I’m finding that one of the more dramatic shifts that takes place when learning communities come together is around purpose. I’m not just referring to the work of professional learning communities that are populated by educators. I’m also referring to the work of the learning communities that are populated by the students in our classrooms and the parents in our communities.

Things are changing.

Suddenly, it seems that more than a few people are realizing it’s not about “going to a workshop” or “taking a class” or “attending a meeting” to “get stuff.” Content isn’t king anymore.

The bigger work is about commiting to certain dispositions of practice in order to define, understand, and grow the potential of the learners within any community. It’s also about focusing a bit less on what we want others to do better or improve about themselves and a lot more on what we can do better ourselves. Our work is never done. Perfect doesn’t exist. There is no ceiling. There is only infinite possibility and new ways to grow and serve others.

A few months ago, parents in my home school district began coming together to discuss how we might begin learning from one another about what learning can look like, how we can facilitate it better in our homes, and how we can advocate for it best in our schools. My concern is that our group will be perceived as a crowd of helicopter parents by the teachers and administrators in our school district and as a place of refuge for folks who want to do little more than gossip, complain, and be….well….helicopter parents themselves.

Here’s the deal: I’m eager to be a part of a community of parents, kids, and educators focused on what learning can look like at home and in school. Anyone who knows me well will tell you that I tend to allow my kids to make their own choices, solve their own problems, and face the consequences of their own behavior. In the 12 years that our kids have been in school, we’ve stepped in to advocate for them respectfully four times. Each time, we did this only after requiring them to speak and act for themselves and only when their well-being and safety was in question. We let them try, we let them fail, and when they succeed, they know it’s because of what they did, not because of something we did. We’re lucky to be in the district we’re in, and there is much we love about it. There are also ways in which we feel we can contribute, but there isn’t space for us, it seems. And we wonder why that is. Turns out, we aren’t alone.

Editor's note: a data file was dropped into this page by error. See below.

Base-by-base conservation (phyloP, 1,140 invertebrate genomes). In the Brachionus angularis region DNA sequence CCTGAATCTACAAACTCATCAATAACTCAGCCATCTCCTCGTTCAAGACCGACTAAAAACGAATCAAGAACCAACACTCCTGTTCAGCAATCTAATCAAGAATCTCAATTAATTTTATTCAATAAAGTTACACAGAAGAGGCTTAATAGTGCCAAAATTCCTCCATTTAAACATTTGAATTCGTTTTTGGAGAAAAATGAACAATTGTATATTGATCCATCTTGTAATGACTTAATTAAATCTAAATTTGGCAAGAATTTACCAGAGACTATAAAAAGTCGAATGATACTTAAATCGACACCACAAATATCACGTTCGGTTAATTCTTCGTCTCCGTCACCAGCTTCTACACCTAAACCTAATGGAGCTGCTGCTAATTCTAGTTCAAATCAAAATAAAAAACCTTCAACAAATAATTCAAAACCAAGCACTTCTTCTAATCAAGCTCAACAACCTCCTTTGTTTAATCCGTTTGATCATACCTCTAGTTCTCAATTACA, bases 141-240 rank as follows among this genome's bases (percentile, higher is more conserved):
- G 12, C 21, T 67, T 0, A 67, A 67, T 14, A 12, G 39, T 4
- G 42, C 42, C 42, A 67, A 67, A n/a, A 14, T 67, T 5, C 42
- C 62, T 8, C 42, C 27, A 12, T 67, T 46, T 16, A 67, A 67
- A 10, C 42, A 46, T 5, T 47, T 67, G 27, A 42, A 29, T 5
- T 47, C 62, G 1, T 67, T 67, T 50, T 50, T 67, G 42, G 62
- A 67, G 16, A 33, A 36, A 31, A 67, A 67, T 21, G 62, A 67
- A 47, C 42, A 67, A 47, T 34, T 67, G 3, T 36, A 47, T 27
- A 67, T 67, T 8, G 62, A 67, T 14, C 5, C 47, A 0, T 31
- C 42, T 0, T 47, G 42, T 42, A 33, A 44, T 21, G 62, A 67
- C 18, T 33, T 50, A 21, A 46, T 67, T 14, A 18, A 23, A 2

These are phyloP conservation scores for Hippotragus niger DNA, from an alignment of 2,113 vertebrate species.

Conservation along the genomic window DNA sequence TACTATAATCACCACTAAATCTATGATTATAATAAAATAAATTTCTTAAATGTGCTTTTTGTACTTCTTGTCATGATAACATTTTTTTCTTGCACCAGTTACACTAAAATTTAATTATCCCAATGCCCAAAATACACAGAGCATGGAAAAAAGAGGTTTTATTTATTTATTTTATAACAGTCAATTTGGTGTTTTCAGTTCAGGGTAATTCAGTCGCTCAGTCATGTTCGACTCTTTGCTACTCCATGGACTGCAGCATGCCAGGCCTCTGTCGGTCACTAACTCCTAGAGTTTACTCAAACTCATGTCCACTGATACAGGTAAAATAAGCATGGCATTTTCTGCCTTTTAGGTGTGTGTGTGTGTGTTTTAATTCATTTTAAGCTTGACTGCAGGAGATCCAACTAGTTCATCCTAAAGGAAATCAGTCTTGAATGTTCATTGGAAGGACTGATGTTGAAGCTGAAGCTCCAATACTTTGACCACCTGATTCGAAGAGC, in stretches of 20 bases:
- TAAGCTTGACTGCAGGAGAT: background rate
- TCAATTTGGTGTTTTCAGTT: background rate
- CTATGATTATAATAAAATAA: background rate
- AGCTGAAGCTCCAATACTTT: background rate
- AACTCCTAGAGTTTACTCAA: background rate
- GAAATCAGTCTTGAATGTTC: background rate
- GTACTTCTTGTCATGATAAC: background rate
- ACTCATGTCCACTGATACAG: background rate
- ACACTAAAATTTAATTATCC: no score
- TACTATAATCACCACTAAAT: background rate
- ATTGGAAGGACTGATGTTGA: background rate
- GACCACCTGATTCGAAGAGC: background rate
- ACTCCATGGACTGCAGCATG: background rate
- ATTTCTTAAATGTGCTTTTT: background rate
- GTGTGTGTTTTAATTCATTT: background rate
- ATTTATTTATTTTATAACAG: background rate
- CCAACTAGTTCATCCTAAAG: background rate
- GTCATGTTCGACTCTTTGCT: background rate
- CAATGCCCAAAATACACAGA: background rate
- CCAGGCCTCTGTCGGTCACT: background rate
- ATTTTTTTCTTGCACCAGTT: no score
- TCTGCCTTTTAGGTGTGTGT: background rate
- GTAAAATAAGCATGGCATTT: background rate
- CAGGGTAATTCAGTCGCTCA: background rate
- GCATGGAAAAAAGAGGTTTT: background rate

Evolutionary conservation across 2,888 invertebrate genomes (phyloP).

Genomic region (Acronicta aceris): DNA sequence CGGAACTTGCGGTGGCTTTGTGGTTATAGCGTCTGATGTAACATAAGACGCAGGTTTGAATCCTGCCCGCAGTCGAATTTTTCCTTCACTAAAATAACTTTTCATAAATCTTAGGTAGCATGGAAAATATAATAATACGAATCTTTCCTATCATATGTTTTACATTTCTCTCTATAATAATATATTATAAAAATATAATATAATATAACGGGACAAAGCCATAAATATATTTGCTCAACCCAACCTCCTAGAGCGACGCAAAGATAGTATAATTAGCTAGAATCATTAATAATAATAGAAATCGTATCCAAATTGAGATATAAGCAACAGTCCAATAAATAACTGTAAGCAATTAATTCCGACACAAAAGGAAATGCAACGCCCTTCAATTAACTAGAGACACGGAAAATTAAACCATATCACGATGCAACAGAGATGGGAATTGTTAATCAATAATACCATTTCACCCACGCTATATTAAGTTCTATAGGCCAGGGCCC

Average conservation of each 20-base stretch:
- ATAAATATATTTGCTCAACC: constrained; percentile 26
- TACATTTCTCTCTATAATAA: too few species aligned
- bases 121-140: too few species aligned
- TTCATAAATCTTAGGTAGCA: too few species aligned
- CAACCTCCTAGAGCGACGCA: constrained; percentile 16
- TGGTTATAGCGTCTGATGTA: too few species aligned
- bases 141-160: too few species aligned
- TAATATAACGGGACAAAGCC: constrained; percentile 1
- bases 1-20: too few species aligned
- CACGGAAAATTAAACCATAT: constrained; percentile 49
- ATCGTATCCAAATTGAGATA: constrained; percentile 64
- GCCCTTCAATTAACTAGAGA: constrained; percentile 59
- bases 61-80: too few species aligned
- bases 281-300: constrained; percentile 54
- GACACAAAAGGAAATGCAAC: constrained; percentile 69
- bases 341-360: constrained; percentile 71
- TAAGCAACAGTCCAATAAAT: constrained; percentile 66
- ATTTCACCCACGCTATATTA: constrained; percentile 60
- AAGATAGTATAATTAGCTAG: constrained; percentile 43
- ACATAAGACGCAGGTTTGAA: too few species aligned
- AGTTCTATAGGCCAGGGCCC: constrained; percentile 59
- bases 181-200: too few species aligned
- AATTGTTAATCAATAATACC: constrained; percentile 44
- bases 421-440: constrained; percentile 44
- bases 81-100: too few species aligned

Having a little company in our pursuit of meaningful conversation around learning and parenting and what school does and could look like has given us all a lot more hope, I think. Hope that our informed voices might be heard. Not because we have something to complain about, but because we just may have something to contribute. Moving forward wisely will be an important next step. With any luck, we might find ourselves of service to our school community. With any luck, we’ll be perceived as something different than PTA but something friendlier than a lynch-mob.

I’m thinking that exploring the dispositions of practice and allowing them to guide our actions and inform our decisions can help us be more successful. I’m wondering how often parents, students, and teachers come together in this way, for this sort of purpose? I’m wondering how and where our group can begin connecting with those that do.


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